Pursuant to the telehealth waivers issued earlier this month, telehealth office/outpatient E/M services can now be furnished to any patient in their home regardless of their diagnosis or medical condition. However, the current E/M coding guidelines would preclude the billing practitioner from selecting the office/outpatient E/M code level based on time in circumstances where the practitioner is not engaged in counseling and/or care coordination.

CMS is now allowing, on an interim basis, practitioners to select a level of service for office/outpatient visits performed via telehealth based on medical decision making (MDM) or total time spent during the day and is removing any requirements regarding documentation of history and/or a physical exam in the medical record. In other words, a clinician can use MDM or time to select the code level, with time defined as “all of the time associated with the E/M on the day of the encounter.” This policy is similar to the policy that will apply to all office/outpatient E/Ms beginning in 2021 under policies finalized in the 2020 physician fee schedule final rule.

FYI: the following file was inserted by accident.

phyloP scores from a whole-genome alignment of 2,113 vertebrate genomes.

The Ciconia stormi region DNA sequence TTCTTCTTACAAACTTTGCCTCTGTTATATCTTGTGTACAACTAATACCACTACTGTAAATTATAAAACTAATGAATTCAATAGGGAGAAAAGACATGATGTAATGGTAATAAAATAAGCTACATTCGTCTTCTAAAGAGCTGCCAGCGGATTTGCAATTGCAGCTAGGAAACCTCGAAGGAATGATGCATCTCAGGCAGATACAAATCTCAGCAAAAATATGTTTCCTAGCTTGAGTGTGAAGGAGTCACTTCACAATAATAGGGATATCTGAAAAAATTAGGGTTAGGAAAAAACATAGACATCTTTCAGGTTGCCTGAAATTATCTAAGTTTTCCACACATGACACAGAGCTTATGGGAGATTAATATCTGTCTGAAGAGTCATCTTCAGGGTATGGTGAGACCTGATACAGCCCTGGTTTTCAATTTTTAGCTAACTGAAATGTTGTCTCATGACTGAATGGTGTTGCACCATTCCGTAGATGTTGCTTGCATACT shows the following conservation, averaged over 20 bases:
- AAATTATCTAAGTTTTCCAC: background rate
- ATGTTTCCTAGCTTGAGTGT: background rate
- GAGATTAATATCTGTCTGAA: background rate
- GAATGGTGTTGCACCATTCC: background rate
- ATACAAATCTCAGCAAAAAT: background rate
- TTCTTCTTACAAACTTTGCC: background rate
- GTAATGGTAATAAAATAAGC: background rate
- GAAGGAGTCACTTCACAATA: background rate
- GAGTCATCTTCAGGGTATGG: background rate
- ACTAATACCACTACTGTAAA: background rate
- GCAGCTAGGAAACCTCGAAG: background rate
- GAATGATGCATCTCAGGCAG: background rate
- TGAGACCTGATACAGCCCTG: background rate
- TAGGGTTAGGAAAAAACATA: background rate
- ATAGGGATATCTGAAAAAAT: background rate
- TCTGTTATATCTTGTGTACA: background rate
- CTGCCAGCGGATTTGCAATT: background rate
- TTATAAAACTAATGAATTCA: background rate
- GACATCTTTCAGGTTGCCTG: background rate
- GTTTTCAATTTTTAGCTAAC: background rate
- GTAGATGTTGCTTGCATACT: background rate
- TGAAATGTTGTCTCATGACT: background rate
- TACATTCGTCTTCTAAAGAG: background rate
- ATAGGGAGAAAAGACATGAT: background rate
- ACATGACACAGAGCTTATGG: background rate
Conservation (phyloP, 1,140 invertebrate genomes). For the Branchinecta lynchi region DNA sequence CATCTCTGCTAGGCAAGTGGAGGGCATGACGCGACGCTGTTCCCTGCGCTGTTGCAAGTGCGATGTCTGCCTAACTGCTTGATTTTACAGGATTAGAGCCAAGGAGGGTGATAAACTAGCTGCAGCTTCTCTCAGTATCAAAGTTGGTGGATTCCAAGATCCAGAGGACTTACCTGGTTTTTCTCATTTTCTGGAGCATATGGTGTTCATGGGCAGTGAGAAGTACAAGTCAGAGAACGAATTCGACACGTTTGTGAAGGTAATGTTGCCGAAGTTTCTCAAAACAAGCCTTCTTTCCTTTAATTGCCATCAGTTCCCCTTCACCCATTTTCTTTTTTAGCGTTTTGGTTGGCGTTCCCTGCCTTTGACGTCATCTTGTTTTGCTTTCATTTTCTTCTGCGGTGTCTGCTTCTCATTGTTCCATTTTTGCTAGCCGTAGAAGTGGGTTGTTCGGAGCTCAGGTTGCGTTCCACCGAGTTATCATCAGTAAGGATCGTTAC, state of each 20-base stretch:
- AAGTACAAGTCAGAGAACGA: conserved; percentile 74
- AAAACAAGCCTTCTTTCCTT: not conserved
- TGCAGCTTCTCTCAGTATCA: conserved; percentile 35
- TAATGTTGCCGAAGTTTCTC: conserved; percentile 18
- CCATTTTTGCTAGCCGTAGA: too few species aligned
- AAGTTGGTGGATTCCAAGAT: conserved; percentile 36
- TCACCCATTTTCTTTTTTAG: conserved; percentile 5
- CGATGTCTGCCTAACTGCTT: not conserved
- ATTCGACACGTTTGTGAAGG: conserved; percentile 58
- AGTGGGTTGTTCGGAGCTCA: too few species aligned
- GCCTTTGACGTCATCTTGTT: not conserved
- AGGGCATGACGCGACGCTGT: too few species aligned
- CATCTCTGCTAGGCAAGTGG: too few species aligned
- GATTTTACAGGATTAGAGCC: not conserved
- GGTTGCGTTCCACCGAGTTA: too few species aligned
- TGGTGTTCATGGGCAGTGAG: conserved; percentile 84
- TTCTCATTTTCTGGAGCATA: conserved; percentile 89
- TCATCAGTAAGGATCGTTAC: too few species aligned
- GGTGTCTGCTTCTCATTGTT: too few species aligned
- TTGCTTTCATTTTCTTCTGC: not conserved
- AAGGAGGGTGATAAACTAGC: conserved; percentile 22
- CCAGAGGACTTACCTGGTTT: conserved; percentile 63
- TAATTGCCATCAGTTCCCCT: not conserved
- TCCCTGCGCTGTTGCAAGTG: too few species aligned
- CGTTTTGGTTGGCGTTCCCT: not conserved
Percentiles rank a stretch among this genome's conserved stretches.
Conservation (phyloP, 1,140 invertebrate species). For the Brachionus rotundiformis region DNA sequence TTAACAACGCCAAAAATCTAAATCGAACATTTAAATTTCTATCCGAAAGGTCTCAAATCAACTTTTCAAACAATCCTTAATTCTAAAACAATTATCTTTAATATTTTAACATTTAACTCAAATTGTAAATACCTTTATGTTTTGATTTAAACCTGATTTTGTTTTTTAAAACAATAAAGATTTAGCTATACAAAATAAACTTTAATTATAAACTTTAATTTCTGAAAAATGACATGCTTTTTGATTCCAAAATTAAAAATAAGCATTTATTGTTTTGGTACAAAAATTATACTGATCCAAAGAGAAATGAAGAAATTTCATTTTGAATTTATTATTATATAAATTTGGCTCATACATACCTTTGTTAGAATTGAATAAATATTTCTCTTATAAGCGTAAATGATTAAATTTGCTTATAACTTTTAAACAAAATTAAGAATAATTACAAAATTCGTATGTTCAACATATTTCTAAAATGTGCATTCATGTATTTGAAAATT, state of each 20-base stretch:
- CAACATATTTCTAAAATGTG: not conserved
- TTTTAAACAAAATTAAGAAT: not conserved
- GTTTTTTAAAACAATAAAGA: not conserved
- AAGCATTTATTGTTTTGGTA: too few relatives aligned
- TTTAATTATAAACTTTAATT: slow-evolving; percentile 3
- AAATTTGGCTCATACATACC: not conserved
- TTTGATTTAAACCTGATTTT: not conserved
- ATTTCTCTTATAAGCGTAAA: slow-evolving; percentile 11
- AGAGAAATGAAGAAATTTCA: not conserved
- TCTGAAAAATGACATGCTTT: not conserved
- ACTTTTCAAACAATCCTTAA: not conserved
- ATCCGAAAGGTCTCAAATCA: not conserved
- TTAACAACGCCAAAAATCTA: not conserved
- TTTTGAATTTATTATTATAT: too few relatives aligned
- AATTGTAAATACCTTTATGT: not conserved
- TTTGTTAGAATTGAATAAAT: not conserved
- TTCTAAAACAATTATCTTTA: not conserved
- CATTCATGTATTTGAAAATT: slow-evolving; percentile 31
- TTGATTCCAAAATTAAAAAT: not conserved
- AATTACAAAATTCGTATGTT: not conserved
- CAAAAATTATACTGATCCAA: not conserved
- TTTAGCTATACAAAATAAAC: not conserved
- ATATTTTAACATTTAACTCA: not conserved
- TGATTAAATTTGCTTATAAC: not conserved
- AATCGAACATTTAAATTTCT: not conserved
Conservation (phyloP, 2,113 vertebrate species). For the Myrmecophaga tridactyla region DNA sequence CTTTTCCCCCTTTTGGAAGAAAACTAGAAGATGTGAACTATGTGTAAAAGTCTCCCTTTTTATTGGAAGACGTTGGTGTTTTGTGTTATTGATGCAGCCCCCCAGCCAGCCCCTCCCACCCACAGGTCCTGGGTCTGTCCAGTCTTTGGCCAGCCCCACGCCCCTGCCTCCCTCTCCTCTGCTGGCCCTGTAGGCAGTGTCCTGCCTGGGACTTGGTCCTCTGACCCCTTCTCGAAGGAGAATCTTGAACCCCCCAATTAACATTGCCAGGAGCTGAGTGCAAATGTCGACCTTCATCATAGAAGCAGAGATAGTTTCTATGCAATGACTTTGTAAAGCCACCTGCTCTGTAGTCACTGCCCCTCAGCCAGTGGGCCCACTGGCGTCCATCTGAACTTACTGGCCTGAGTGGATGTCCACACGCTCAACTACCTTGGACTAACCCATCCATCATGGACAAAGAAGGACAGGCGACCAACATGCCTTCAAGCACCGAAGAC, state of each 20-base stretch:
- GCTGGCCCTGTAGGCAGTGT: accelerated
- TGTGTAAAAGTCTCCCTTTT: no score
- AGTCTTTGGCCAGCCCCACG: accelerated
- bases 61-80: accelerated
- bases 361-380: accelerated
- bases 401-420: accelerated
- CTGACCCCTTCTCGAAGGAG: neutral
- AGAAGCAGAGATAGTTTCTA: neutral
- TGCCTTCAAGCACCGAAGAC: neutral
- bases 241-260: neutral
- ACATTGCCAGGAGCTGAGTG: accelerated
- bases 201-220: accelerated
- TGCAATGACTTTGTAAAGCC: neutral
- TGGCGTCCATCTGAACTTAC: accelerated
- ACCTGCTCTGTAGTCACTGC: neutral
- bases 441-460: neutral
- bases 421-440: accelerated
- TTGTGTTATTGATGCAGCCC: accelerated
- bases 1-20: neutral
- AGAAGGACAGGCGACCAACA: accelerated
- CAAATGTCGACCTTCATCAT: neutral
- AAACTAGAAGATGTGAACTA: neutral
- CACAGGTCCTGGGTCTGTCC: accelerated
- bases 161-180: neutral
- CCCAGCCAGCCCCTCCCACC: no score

Note, this rule change only applies to office/outpatient visits furnished via Medicare telehealth, and only during the COVID-19 PHE.

Make Your Voice Heard

Interested telemedicine companies and health care providers should review the interim final rule and consider submitting comments to make your voice heard regarding these new changes. Comments can be in support of the interim final rule or suggest changes, but all comments are due by June 1, 2020. Anyone may submit a comment, and may do so anonymously. Submit comments online here. Alternatively, submit comments by mail to:

  • Regular Mail: Centers for Medicare & Medicaid Services, Department of Health and Human Services, Attention: CMS–1744-IFC, P.O. Box 8016, Baltimore, MD 21244–8016
  • Express or Overnight Mail: Centers for Medicare & Medicaid Services, Department of Health and Human Services, Attention: CMS–1744-IFC, Mail Stop C4–26–05, 7500 Security Boulevard, Baltimore, MD 21244–1850 
© 2020 Foley & Lardner LLP

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About this Author

Thomas B. Ferrante, Foley, Healthcare Regulatory Lawyer, Transactional Matters Attorney
Senior Counsel

Thomas (T.J.) Ferrante is an associate and health care lawyer with Foley & Lardner LLP, where he focuses his practice on a wide range of transactional and related regulatory issues for health industry clients, including for-profit and not-for-profit hospitals and health systems, multi-specialty physician practice groups, and long-term care providers. Mr. Ferrante has experience with a variety of transactions, including mergers and acquisitions, joint ventures, strategic affiliations, obtaining and maintaining tax-exemption, employment contracts and leases, and other...